One of the things I appreciate about Teri Raza is its fluent narrative. It’s only been six episodes but here we are: Suhana and Rameez were friends, they declared their love for each other, Imtiaz maroed his entry, he came he saw he proposed, dadi ka istikhara, Suhana said no, Suhana said yes, Rameez ki waapsi, Ramiz ka rage, Suhana ki vacillation, Suhana’s head games with Imtiaz, dadi ki tabiyat kharab and shaadi happens. Phew!
But wait, there’s more!
This episode also marked the beginning of the end of Imtiaz’s andha dhund muhabbat for Suhana.
Agreeing to an engagement in theory is very different from getting married in reality, and this difference hit Suhana almost as soon as she accepted Imtiaz’s mangni ki angoothi. She rebelled and argued but it was too late. Just like that she was married to a man she barely knew.
That she did not get to know Imtiaz, beyond the superficial, was all her doing, he had offered her plenty of opportunities. But all that was now in past, the what ifs and could’ves and should’ves were all academic at this point. She was now married. Whether she liked it or not she had to spend a lifetime with this man.
On the face of it Teri Raza is a serial dealing with the concept of fate, man’s will vs God’s will, and phrases like istikhara, bad shaguni, gunah, ‘Allah ki raza have been used frequently to reinforce just that, but for me what works is not what is being said, but that which is unsaid. I am enjoying this one for the close up look it offers at the dynamics of desi marriages, how they work and don’t work. There are many forces at play here: parhai khatam = shaadi karwani hai, notion of an accha rishta, familial pressure, emotional blackmail, and most importantly, the concept that a girl can only be “settled” after she is married. Once married it is incumbent upon the woman to make the relationship work.
Imtiaz, as we have seen him so far, is a soft-spoken mild-mannered person, someone with a lot of respect for women, and in the particular case of Suhana, a lot of love as well. For her happiness, he was willing to back away from the rishta even after the engagement, he was even willing to compromise on the dates for the wedding, sab kuch karney ko taiyar they yeh sahab. What then changed when Suhana became his wife?
Suhana is young and immature, we get that. But Imtiaz is not. Why is he blind to the fact that Suhana needs validation of her presence in his life – mere words cannot do that for her. The whole world expects Suhana to adjust to living with Imtiaz, why can’t he adjust a bit too? Right from the get go she is expected to fall in to his way of life. That she may want to do things differently is an option taken away from her when Imtiaz tells her to not interfere with the running of the household. She has to adjust to his routine, he sleeps early so she has to as well. All compromises are hers to make. Why? Would a short-term compromise on Imtiaz’s part have made Suhana amenable to a long time compromise?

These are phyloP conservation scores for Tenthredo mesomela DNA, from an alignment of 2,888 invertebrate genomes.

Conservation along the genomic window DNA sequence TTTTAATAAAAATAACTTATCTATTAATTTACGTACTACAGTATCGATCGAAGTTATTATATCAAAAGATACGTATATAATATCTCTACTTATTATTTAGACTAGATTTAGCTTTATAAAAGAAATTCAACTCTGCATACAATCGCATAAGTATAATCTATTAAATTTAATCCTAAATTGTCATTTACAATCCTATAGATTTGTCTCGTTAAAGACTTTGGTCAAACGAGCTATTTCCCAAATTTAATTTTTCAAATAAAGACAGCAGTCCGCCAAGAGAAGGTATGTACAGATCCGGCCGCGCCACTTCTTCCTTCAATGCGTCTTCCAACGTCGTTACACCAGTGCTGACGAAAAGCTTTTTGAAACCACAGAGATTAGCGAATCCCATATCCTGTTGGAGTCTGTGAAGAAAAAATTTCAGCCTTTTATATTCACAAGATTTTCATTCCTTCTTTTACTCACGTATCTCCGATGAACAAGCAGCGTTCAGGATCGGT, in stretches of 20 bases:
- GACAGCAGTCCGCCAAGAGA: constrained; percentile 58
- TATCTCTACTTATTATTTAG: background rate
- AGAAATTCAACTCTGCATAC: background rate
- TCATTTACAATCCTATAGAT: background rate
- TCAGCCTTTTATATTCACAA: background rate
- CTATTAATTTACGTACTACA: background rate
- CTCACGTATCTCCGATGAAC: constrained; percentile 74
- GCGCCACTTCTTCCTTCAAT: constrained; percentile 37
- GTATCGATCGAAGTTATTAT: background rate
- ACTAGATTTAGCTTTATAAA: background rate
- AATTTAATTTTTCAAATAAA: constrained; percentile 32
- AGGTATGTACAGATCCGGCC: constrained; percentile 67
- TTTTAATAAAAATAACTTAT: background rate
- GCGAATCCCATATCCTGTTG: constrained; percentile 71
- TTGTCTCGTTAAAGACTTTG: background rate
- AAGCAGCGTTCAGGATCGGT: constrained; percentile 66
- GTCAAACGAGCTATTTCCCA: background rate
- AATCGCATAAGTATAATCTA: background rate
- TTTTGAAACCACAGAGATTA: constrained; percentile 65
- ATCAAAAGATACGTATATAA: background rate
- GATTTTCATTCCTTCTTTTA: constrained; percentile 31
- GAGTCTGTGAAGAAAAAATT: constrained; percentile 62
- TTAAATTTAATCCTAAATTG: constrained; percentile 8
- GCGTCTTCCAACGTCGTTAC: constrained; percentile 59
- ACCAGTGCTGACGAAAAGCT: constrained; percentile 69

As things stand now, this designed to lead up to Suhana’s inability to “appreciate” a man like Imtiaz and their later differences, but this post-marriage scenario did have me reflecting on the in-built desi expectation of a woman’s compromise. And it is insightful moments like these that have me hooked to Teri Raza.
Teri Raza works big time because the actors make it all look so real and relatable. Sarmad Khoosat and Sanam Baloch are very good together – they made for a fabulous black and white jori at the wedding. Sarmad’s Imtiaz is all charm and warmth, but that streak of chauvinism is starting to show and I am liking this new shade to his personality, not because I enjoy it but because it makes this character just that much imperfect and more interesting. Suhana is a multifaceted character and Sanam is doing very well in portraying her various shades. Her expressions, after being told off, albeit gently, at the nashta table were fantastic. What a confusing time this must be for Suhana?! Also, props to the stylist for the change in Suhana’s wardrobe – that embroidered dupatta was gorgeous!
Apart from the leads’, there were couple other moments that I enjoyed in this episode. One was Suhana’s father complimenting his wife on her handling of the wedding, a small gesture but it spoke volumes. How often is it that we see drama men taking the time to appreciate their wife’s efforts? Usually it is all about berating wives and shikwa shikayat and khana laa do, kapray de do type conversations. By the same token, I enjoyed the wife discussing her worries and fears with her husband, again a positive model of spousal relations that we almost never get to see on TV any more – well done Naila Ansari!
So far so good – I am still very much on board. What about you all?
Written by SZ~